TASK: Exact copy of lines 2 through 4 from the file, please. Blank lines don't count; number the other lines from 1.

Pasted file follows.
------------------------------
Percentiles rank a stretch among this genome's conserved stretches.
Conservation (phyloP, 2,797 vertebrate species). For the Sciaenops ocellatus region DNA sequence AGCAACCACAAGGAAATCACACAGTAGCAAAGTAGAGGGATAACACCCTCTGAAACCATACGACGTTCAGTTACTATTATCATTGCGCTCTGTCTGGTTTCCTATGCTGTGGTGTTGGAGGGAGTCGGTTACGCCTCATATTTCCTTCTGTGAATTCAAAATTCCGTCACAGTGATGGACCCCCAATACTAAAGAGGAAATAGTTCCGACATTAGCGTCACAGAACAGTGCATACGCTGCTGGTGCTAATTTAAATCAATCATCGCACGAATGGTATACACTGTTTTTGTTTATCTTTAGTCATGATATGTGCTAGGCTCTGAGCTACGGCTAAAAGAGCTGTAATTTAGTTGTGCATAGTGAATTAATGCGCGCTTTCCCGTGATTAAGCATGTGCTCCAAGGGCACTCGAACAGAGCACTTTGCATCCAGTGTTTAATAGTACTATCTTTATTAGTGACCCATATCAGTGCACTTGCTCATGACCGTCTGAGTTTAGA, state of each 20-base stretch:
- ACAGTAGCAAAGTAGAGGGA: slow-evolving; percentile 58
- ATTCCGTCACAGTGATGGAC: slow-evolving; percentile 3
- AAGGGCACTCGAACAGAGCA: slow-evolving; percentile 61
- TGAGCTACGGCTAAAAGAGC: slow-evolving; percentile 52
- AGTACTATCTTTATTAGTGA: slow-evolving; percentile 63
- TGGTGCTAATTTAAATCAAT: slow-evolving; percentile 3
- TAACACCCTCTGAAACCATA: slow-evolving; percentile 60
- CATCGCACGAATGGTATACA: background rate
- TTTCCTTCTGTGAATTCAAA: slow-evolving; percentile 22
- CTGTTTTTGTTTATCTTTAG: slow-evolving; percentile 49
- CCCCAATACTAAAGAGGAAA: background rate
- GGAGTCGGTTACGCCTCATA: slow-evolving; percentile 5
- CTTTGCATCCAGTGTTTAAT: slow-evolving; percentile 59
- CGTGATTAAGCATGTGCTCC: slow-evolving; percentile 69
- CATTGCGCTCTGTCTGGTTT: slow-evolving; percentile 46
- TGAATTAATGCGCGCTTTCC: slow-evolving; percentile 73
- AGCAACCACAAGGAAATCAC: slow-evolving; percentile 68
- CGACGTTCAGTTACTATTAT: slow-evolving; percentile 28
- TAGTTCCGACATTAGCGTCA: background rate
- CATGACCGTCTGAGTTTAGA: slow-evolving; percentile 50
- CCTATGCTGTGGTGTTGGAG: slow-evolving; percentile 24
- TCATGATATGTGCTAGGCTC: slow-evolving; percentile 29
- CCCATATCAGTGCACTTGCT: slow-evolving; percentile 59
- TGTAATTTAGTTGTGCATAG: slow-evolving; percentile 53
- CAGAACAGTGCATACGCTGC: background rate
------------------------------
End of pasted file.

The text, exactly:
Conservation (phyloP, 2,797 vertebrate species). For the Sciaenops ocellatus region DNA sequence AGCAACCACAAGGAAATCACACAGTAGCAAAGTAGAGGGATAACACCCTCTGAAACCATACGACGTTCAGTTACTATTATCATTGCGCTCTGTCTGGTTTCCTATGCTGTGGTGTTGGAGGGAGTCGGTTACGCCTCATATTTCCTTCTGTGAATTCAAAATTCCGTCACAGTGATGGACCCCCAATACTAAAGAGGAAATAGTTCCGACATTAGCGTCACAGAACAGTGCATACGCTGCTGGTGCTAATTTAAATCAATCATCGCACGAATGGTATACACTGTTTTTGTTTATCTTTAGTCATGATATGTGCTAGGCTCTGAGCTACGGCTAAAAGAGCTGTAATTTAGTTGTGCATAGTGAATTAATGCGCGCTTTCCCGTGATTAAGCATGTGCTCCAAGGGCACTCGAACAGAGCACTTTGCATCCAGTGTTTAATAGTACTATCTTTATTAGTGACCCATATCAGTGCACTTGCTCATGACCGTCTGAGTTTAGA, state of each 20-base stretch:
- ACAGTAGCAAAGTAGAGGGA: slow-evolving; percentile 58
- ATTCCGTCACAGTGATGGAC: slow-evolving; percentile 3